Malaysia mulls charging Filipino gunmen in Sabah
MANILA, Philippines – A Malaysian government official said that members of the Sulu “royal army” could be criminally charged for the death of Malaysian security forces during skirmishes in Lahad Datu, Sabah.
Mohamed Nazri Abdul Aziz, minister of law and parliamentary affairs under the prime minister’s department, said that the estimated 200 supporters of the Sultanate of Sulu that invaded Tanduao village in Lahad Datu can be brought to court for violating Malaysian laws.
“If they have broken the laws of Malaysia, they can be charged in court,” Aziz was quoted as saying by Malaysia’s The Star news website after he opened a dialogue on establishing a sentencing council in Kuala Lumpur Tuesday.
Nazri said that it would be up to the public prosecutor to decide whether to file charges and study what cases can be brought against the armed group.
He added that since the incident was “an intrusion on the country’s sovereignty [and] not a war” the matter would best be handled by police.
The Department of Justice previously stated that they are also preparing the filing of charges against Kiram’s group. Among the possible cases they could face are inciting to war, illegal possession of firearms, illegal assembly and violation of the Commission on Elections gun ban.
The DFA said in a statement Wednesday that in if members of the group are criminally charged by Malaysia, the Philippine government will provide them legal assistance.
“Consistent with the President’s policy of caring for the Filipino people wherever they are, the Philippine Government will provide the necessary assistance,” the DFA said.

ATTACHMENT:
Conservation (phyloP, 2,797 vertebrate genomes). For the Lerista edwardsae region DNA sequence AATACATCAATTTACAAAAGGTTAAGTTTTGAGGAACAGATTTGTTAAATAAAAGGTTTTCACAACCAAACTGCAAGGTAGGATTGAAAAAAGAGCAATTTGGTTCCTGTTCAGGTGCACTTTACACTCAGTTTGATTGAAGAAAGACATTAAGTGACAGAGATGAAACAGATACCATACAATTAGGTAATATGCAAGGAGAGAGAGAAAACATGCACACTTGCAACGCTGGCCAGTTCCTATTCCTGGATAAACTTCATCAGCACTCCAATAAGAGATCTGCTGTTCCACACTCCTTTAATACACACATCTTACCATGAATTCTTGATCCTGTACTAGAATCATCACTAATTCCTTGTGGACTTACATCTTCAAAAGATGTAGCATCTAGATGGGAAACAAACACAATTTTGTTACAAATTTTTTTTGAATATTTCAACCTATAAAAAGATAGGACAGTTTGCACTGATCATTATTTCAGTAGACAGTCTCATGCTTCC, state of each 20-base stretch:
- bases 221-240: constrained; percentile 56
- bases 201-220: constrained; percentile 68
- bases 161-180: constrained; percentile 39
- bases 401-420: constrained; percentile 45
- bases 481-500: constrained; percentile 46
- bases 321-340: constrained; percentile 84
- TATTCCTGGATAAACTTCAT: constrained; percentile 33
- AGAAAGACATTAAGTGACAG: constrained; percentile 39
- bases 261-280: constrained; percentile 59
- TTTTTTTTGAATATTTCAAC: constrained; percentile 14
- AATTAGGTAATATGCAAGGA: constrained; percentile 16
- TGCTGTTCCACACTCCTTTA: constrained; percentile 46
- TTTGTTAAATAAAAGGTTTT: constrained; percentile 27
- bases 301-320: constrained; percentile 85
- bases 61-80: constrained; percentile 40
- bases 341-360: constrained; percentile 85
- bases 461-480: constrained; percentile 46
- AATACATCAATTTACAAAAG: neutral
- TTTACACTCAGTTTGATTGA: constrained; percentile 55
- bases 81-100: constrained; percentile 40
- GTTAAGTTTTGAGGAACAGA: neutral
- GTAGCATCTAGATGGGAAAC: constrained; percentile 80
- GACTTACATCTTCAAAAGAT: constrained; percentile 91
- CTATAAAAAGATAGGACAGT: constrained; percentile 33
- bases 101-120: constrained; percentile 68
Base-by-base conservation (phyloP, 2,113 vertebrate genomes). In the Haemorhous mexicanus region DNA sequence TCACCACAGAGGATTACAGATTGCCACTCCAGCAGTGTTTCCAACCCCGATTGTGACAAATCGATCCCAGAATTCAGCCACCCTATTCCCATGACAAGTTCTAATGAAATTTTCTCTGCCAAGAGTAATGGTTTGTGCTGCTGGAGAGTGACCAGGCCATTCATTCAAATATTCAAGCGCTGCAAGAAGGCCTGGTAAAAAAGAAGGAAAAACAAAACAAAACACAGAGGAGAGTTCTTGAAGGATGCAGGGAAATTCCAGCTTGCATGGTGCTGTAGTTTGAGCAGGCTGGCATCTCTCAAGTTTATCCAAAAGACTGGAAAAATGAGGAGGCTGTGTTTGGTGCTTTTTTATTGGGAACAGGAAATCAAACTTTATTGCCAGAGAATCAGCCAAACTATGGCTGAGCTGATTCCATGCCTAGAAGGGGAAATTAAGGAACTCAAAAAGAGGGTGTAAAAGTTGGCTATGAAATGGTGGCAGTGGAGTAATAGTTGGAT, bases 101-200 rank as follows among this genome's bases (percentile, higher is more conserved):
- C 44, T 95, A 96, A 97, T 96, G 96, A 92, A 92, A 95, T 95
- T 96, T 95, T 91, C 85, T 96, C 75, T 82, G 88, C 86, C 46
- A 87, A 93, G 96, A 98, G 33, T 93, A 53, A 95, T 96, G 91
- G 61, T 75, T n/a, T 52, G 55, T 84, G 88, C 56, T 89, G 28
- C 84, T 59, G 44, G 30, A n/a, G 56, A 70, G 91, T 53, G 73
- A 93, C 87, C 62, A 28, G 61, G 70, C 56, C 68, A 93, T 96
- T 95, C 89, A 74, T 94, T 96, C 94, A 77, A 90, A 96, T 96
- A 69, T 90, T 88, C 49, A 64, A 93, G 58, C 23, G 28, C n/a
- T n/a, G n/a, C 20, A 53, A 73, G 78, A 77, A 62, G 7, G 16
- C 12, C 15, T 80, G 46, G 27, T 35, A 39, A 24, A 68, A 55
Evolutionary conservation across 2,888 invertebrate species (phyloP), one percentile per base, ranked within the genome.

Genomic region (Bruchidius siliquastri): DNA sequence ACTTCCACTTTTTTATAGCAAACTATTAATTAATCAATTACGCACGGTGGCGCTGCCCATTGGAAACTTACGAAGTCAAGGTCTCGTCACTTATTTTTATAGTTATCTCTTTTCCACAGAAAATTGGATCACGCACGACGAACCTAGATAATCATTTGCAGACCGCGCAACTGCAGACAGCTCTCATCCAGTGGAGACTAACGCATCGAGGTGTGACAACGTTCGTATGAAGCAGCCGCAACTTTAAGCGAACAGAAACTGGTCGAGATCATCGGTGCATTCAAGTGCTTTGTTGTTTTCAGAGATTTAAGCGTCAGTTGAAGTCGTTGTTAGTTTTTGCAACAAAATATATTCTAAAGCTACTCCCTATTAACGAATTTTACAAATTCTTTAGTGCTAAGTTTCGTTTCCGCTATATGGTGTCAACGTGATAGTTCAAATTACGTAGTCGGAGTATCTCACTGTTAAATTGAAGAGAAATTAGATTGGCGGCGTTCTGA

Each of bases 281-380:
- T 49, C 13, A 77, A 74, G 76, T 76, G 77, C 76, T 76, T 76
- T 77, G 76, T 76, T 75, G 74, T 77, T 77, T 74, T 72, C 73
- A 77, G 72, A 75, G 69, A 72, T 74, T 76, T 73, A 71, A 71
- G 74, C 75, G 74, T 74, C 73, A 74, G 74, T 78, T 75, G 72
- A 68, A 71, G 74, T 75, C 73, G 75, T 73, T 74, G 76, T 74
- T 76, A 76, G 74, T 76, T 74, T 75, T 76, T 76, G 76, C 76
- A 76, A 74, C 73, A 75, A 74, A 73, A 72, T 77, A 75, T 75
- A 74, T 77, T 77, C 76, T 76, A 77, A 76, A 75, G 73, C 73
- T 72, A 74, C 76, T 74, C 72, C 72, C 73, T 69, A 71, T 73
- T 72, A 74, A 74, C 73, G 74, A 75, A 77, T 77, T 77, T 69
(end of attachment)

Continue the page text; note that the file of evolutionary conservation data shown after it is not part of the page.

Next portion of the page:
Had the group withdrawn peacefully before violence erupted, no charges would have been filed by both the Malaysian and Philippine governments.
“With the peaceful withdrawal, the President initially offered that no charges would be filed and that an avenue for discussion would be made available,” DFA said.
“Until hostilities erupted, Malaysia agreed on a peaceful withdrawal where no charges would be filed,” the DFA said.
Eight Malaysian policemen have been killed so far from two skirmishes with the Sulu “Royal army” that has been encamped in Tanduao village since February 9 allegedly to reclaim their rightful territory.
At least 14 supporters of the Sultanate have been reported killed in action from the skirmishes.
The Malaysian government had repeatedly asked to group, led by Rajah Muda Agbimuddin Kiram, to leave Sabah, but the group continues to assert their claim which they said had historical and legal basis.
Subscribe to INQUIRER PLUS to get access to The Philippine Daily Inquirer & other 70+ titles, share up to 5 gadgets, listen to the news, download as early as 4am & share articles on social media. Call 896 6000.